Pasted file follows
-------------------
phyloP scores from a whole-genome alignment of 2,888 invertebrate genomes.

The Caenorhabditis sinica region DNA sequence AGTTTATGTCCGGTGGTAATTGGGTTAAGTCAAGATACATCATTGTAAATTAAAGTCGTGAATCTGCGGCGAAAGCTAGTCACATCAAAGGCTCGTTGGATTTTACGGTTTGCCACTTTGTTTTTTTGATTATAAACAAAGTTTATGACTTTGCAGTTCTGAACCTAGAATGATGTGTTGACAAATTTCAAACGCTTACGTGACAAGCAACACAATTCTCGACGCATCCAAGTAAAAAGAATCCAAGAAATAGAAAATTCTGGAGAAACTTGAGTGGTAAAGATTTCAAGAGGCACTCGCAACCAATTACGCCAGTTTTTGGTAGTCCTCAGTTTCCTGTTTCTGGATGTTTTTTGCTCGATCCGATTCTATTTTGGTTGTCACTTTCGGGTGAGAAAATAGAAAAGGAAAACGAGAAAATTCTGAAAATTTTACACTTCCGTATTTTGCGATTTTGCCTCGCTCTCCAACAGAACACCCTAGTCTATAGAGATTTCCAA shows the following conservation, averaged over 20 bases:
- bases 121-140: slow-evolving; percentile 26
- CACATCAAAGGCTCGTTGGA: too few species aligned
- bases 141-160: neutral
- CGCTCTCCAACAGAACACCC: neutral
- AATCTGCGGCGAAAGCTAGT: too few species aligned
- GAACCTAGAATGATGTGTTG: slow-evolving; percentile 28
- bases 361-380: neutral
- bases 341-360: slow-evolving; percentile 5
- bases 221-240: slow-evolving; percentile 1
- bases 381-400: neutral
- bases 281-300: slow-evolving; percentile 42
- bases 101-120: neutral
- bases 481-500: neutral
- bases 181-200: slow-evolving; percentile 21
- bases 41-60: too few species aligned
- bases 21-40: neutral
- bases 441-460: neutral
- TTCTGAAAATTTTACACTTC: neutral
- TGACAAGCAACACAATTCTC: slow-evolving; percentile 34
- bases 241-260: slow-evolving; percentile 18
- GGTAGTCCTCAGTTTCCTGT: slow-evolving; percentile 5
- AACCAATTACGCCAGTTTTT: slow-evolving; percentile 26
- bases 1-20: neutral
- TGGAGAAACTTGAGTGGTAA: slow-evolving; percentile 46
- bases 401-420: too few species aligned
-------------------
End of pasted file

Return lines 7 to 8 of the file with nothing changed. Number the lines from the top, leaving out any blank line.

- AATCTGCGGCGAAAGCTAGT: too few species aligned
- GAACCTAGAATGATGTGTTG: slow-evolving; percentile 28